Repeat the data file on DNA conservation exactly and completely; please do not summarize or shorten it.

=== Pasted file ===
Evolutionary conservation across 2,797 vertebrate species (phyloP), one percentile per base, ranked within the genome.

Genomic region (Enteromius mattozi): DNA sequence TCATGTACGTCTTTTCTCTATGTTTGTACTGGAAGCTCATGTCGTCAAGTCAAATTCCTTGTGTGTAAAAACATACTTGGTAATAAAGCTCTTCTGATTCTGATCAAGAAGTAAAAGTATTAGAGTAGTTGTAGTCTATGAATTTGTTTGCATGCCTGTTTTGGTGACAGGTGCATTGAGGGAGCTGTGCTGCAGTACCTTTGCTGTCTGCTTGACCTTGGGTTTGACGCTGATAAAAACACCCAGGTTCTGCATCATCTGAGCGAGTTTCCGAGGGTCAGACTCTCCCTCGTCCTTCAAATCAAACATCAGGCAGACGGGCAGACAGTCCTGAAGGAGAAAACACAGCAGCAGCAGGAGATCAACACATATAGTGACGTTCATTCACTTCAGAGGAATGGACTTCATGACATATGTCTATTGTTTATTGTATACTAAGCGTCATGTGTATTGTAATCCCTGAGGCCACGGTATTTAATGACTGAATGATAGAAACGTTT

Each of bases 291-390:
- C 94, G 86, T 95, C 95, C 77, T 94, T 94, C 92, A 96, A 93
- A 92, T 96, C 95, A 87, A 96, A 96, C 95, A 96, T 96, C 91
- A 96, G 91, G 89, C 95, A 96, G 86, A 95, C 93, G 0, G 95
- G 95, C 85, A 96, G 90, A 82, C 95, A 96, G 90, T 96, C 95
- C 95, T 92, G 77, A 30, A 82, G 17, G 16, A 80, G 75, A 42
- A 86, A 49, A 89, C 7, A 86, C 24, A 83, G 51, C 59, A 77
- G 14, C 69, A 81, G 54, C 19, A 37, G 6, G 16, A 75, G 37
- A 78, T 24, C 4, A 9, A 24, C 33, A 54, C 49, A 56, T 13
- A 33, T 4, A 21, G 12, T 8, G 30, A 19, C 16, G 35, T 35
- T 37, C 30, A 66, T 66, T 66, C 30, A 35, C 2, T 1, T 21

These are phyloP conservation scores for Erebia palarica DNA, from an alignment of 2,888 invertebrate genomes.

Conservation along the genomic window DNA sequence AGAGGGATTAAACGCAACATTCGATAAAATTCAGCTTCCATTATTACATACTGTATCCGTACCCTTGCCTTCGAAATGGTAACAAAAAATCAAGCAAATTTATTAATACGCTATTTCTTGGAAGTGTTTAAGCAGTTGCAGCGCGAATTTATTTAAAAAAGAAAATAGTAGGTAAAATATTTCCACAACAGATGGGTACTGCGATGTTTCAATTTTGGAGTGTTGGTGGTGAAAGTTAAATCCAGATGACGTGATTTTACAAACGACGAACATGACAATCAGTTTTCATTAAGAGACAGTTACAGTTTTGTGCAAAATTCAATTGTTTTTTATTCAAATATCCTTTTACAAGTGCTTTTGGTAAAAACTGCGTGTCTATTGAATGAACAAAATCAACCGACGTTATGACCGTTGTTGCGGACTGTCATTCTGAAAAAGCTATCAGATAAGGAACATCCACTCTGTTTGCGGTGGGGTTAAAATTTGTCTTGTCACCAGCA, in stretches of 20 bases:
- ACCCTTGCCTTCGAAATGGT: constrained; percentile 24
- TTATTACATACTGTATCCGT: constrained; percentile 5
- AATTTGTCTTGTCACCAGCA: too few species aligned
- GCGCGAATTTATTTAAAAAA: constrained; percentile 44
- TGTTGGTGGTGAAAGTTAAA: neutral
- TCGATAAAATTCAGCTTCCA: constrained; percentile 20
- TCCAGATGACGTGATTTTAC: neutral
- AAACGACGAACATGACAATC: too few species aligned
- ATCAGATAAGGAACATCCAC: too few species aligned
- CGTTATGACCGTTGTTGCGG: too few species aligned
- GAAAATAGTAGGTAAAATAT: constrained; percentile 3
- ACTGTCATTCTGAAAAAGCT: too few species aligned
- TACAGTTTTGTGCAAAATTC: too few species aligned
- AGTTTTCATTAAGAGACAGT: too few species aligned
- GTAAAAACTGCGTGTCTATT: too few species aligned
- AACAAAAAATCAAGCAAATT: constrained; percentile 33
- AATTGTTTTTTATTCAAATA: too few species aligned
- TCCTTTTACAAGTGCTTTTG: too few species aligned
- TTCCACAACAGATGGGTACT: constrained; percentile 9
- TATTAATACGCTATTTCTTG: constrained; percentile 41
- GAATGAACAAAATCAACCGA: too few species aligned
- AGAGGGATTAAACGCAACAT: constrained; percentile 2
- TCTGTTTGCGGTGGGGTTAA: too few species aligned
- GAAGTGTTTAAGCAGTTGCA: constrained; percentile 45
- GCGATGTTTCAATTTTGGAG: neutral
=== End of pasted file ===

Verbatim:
Evolutionary conservation across 2,797 vertebrate species (phyloP), one percentile per base, ranked within the genome.

Genomic region (Enteromius mattozi): DNA sequence TCATGTACGTCTTTTCTCTATGTTTGTACTGGAAGCTCATGTCGTCAAGTCAAATTCCTTGTGTGTAAAAACATACTTGGTAATAAAGCTCTTCTGATTCTGATCAAGAAGTAAAAGTATTAGAGTAGTTGTAGTCTATGAATTTGTTTGCATGCCTGTTTTGGTGACAGGTGCATTGAGGGAGCTGTGCTGCAGTACCTTTGCTGTCTGCTTGACCTTGGGTTTGACGCTGATAAAAACACCCAGGTTCTGCATCATCTGAGCGAGTTTCCGAGGGTCAGACTCTCCCTCGTCCTTCAAATCAAACATCAGGCAGACGGGCAGACAGTCCTGAAGGAGAAAACACAGCAGCAGCAGGAGATCAACACATATAGTGACGTTCATTCACTTCAGAGGAATGGACTTCATGACATATGTCTATTGTTTATTGTATACTAAGCGTCATGTGTATTGTAATCCCTGAGGCCACGGTATTTAATGACTGAATGATAGAAACGTTT

Each of bases 291-390:
- C 94, G 86, T 95, C 95, C 77, T 94, T 94, C 92, A 96, A 93
- A 92, T 96, C 95, A 87, A 96, A 96, C 95, A 96, T 96, C 91
- A 96, G 91, G 89, C 95, A 96, G 86, A 95, C 93, G 0, G 95
- G 95, C 85, A 96, G 90, A 82, C 95, A 96, G 90, T 96, C 95
- C 95, T 92, G 77, A 30, A 82, G 17, G 16, A 80, G 75, A 42
- A 86, A 49, A 89, C 7, A 86, C 24, A 83, G 51, C 59, A 77
- G 14, C 69, A 81, G 54, C 19, A 37, G 6, G 16, A 75, G 37
- A 78, T 24, C 4, A 9, A 24, C 33, A 54, C 49, A 56, T 13
- A 33, T 4, A 21, G 12, T 8, G 30, A 19, C 16, G 35, T 35
- T 37, C 30, A 66, T 66, T 66, C 30, A 35, C 2, T 1, T 21

These are phyloP conservation scores for Erebia palarica DNA, from an alignment of 2,888 invertebrate genomes.

Conservation along the genomic window DNA sequence AGAGGGATTAAACGCAACATTCGATAAAATTCAGCTTCCATTATTACATACTGTATCCGTACCCTTGCCTTCGAAATGGTAACAAAAAATCAAGCAAATTTATTAATACGCTATTTCTTGGAAGTGTTTAAGCAGTTGCAGCGCGAATTTATTTAAAAAAGAAAATAGTAGGTAAAATATTTCCACAACAGATGGGTACTGCGATGTTTCAATTTTGGAGTGTTGGTGGTGAAAGTTAAATCCAGATGACGTGATTTTACAAACGACGAACATGACAATCAGTTTTCATTAAGAGACAGTTACAGTTTTGTGCAAAATTCAATTGTTTTTTATTCAAATATCCTTTTACAAGTGCTTTTGGTAAAAACTGCGTGTCTATTGAATGAACAAAATCAACCGACGTTATGACCGTTGTTGCGGACTGTCATTCTGAAAAAGCTATCAGATAAGGAACATCCACTCTGTTTGCGGTGGGGTTAAAATTTGTCTTGTCACCAGCA, in stretches of 20 bases:
- ACCCTTGCCTTCGAAATGGT: constrained; percentile 24
- TTATTACATACTGTATCCGT: constrained; percentile 5
- AATTTGTCTTGTCACCAGCA: too few species aligned
- GCGCGAATTTATTTAAAAAA: constrained; percentile 44
- TGTTGGTGGTGAAAGTTAAA: neutral
- TCGATAAAATTCAGCTTCCA: constrained; percentile 20
- TCCAGATGACGTGATTTTAC: neutral
- AAACGACGAACATGACAATC: too few species aligned
- ATCAGATAAGGAACATCCAC: too few species aligned
- CGTTATGACCGTTGTTGCGG: too few species aligned
- GAAAATAGTAGGTAAAATAT: constrained; percentile 3
- ACTGTCATTCTGAAAAAGCT: too few species aligned
- TACAGTTTTGTGCAAAATTC: too few species aligned
- AGTTTTCATTAAGAGACAGT: too few species aligned
- GTAAAAACTGCGTGTCTATT: too few species aligned
- AACAAAAAATCAAGCAAATT: constrained; percentile 33
- AATTGTTTTTTATTCAAATA: too few species aligned
- TCCTTTTACAAGTGCTTTTG: too few species aligned
- TTCCACAACAGATGGGTACT: constrained; percentile 9
- TATTAATACGCTATTTCTTG: constrained; percentile 41
- GAATGAACAAAATCAACCGA: too few species aligned
- AGAGGGATTAAACGCAACAT: constrained; percentile 2
- TCTGTTTGCGGTGGGGTTAA: too few species aligned
- GAAGTGTTTAAGCAGTTGCA: constrained; percentile 45
- GCGATGTTTCAATTTTGGAG: neutral